Increasing use of robotics could mean the end of up to 15 million jobs in the UK, according to a speech by Mark Carney, governor of the Bank of England, on Monday.
He told an audience at Liverpool University that the world is "in the midst of a technological revolution that is once again changing the nature of work" and warned that some entire professions could be eliminated.
Carney painted a daunting picture of the challenges that the UK is facing in his lecture entitled “The spectre of monetarism”. “We meet today during the first lost decade since the 1860s,” he pointed out. “In the wake of a global financial crisis. And in the midst of a technological revolution that is once again changing the nature of work. Substitute Northern Rock for Overend Gurney; Uber and machine learning for the Spinning Jenny and the steam engine; and Twitter for the telegraph; and you have dynamics that echo those of 150 years ago.”
He considered the factors behind today’s low income growth and growing inequality in the developed world and the anxiety and distrust caused by the financial crisis of 2008.
“Globally, since 1960, real per capita GDP has risen more than two-and-a-half times, average incomes have begun to converge, and life expectancy has increased by nearly two decades,” he said. “Despite such immense progress, many citizens in advanced economies are facing heightened uncertainty, lamenting a loss of control and losing trust in the system. To them, measures of aggregate progress bear little relation to their own experience. Rather than a new golden era, globalisation is associated with low wages, insecure employment, stateless corporations and striking inequalities.”
He went on to admit that “trade and technology do not raise all boats” – saying there is “a disconnect between economists and workers”. As in the 19th century, new technology does, and will, threaten jobs. “The combination of open markets and technology means that returns in a globalised world amplify the rewards of the superstar and the lucky. Now may be the time of the famous or fortunate, but what of the frustrated and frightened?” he asked.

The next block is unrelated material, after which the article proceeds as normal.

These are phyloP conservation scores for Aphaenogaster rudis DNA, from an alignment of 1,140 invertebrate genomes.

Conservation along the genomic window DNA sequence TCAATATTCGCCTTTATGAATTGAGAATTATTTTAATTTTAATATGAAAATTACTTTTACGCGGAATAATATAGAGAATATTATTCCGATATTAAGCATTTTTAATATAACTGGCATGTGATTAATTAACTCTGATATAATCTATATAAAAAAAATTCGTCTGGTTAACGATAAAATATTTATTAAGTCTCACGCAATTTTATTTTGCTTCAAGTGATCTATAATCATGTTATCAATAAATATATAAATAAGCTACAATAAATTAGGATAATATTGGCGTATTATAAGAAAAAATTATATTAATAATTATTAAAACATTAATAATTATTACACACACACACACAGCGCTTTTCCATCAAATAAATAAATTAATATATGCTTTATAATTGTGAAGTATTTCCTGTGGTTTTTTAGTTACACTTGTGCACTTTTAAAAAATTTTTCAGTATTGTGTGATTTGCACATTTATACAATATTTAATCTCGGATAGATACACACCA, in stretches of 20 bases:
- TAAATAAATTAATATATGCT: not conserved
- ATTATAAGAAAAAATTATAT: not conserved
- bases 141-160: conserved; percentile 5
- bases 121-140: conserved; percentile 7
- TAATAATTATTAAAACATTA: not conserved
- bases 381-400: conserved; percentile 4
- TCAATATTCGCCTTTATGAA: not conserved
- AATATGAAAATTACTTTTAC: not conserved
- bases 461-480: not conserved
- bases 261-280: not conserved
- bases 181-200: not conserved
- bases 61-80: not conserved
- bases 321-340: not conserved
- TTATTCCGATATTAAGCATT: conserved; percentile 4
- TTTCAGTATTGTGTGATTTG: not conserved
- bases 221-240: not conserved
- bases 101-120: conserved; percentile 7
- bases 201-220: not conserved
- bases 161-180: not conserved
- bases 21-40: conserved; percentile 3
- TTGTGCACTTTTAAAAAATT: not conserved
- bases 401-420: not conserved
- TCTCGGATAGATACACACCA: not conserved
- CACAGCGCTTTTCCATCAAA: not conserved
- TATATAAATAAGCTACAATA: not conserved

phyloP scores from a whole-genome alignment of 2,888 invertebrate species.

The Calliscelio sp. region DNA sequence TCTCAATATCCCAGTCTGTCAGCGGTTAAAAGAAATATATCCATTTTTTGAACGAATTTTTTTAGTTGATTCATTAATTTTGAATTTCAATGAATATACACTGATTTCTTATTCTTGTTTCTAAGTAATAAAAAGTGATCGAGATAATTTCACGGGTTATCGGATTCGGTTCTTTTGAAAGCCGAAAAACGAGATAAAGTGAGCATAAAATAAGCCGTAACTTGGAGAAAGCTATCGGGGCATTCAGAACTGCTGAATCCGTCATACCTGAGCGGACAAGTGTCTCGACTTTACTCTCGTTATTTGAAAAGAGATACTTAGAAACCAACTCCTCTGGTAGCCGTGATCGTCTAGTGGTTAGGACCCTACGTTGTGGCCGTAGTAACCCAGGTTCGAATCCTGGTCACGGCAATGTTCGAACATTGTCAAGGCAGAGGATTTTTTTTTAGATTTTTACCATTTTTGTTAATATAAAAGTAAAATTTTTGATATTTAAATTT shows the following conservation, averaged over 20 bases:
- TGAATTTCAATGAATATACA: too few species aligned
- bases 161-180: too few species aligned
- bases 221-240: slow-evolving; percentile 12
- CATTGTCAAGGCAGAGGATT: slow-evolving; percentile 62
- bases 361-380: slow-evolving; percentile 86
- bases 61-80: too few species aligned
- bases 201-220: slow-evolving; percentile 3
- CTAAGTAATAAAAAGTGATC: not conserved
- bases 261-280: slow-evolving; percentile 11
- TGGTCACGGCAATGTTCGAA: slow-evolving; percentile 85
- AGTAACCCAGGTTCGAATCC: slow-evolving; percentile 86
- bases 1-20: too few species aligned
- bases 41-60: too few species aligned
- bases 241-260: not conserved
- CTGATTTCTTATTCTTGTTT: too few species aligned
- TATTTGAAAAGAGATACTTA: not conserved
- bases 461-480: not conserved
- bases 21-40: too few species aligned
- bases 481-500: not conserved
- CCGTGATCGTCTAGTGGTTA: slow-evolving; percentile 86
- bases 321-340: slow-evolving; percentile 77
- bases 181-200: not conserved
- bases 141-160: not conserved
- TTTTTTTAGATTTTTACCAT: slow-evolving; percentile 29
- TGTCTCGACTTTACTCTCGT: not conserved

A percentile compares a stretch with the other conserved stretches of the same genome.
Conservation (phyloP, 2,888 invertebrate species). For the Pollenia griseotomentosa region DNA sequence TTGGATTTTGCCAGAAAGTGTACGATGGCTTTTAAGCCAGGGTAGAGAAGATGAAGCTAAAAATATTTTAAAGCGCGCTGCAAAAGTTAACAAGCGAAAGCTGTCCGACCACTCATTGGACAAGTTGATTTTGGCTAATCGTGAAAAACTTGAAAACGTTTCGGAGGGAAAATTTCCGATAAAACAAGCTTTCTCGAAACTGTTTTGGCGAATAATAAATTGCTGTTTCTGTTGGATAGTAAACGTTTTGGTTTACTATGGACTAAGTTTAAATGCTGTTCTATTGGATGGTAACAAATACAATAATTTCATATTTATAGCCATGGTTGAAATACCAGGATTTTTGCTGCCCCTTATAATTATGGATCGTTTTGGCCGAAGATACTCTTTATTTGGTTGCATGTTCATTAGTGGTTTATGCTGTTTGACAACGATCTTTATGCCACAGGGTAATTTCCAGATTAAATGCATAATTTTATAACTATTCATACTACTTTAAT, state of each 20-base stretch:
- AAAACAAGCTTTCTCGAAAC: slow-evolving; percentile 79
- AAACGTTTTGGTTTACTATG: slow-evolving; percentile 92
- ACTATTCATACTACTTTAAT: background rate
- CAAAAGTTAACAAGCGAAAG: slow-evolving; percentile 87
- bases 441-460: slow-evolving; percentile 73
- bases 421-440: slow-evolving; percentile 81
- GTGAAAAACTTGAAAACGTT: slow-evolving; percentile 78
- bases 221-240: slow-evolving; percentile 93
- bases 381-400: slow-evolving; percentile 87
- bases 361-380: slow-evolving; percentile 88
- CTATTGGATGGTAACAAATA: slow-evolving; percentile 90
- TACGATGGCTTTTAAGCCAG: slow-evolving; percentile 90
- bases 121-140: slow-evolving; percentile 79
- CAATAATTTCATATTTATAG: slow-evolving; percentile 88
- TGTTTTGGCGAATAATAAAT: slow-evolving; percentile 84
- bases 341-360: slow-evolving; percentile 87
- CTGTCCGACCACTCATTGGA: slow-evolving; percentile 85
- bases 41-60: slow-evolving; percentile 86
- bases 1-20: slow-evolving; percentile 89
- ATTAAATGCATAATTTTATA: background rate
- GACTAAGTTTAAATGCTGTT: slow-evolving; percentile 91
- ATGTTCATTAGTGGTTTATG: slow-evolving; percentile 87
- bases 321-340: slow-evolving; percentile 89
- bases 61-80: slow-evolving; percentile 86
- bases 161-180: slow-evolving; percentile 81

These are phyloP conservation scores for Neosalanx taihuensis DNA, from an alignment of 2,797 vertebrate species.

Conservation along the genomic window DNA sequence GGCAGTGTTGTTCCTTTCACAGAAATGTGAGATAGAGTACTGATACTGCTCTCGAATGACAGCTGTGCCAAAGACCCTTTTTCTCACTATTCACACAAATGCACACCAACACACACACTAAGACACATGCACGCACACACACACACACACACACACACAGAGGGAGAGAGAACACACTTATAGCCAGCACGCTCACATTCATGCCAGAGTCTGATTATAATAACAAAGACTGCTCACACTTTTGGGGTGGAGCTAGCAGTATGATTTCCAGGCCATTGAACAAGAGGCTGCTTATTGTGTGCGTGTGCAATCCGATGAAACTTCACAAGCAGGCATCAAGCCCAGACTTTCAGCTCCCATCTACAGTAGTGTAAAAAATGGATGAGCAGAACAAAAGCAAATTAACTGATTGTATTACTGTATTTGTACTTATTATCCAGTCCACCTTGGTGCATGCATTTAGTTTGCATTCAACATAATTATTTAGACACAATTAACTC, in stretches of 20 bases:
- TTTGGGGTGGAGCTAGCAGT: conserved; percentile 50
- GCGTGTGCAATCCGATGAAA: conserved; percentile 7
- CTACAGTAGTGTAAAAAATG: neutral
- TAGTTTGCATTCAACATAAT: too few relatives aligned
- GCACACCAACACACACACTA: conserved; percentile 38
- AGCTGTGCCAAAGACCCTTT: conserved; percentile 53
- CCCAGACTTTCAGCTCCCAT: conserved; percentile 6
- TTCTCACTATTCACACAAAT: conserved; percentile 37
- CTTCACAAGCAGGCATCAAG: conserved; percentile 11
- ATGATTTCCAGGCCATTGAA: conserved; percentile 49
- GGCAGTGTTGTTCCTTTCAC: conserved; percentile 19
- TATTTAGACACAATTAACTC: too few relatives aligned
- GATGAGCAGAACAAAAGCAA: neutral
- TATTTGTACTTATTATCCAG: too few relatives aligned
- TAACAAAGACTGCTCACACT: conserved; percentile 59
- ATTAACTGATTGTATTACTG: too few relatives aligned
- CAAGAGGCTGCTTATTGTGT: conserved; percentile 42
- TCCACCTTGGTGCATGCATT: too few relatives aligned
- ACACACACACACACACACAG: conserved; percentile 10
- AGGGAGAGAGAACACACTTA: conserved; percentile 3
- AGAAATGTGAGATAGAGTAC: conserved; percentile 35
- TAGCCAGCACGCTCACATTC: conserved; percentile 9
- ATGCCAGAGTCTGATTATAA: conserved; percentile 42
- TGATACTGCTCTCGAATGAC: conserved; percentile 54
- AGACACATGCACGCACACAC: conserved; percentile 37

However, although the rise of robotics is a trend that should be on the risk radar for individuals, organisations and governments, the accountancy profession has been quick to deny that it will mean the end of accountants – although it may well change the look of finance departments and teams fundamentally.
“Mr Carney is absolutely correct in noting the huge impact that automation will have on the accounting profession. However, I wholly disagree with the notion that the ‘rise of the robots’ signals the end of accounting,” said John Williams, head of ACCA UK. “And if artificial intelligence did signal the end of accountants, it would also signal the end of central bankers,” he added.
However, Williams did agree that many processes that are currently manual, time-consuming and prone to human error should be automated in future, leading to more scope for accountants to focus on things that robots cannot do, such as forming relationships and generating ideas.
Similar concerns will affect internal auditors. While increased automation will create new challenges for internal audit, in finance and elsewhere in the business, it will also create opportunities. Many routine checks will be increasingly automated, removing some time-consuming work for internal audit and allowing them to focus on more complex areas. Robots could also generate new forms of assurance and reduce risks such as human error and fraud.
Not surprisingly, Andy Bottrill, regional vice-president at BlackLine, focused on the positive side of robotics. He argued that increasing use of robots would be essential to robust growth: “Based on our 2016 research conducted with UK business decision-makers at medium and large enterprises, we found that even in a growing economy more than three in five (63 per cent) of respondents noted that sound financial and accounting processes and systems are the most important elements of well-managed growth,” he said.
Carney emphasised the role of the Bank in trying to generate more inclusive growth – but added that this ultimately depends on business. His speech carried a clear message for internal audit about the need to hold organisations to account and to help to restore public trust in private enterprise and capitalism.
“Speaking hard truths is part of how central banks can reinforce the foundations of more inclusive growth. The paradox is that one of our jobs is to reduce uncertainty by identifying risks. This requires coming straight with the public as the Bank of England did around the EU referendum. And it requires being clear about what we cannot do. Long-run prosperity is not in the gift of central bankers. It depends on a much wider set of initiatives of our elected representatives, and ultimately, on the actions of the private sector.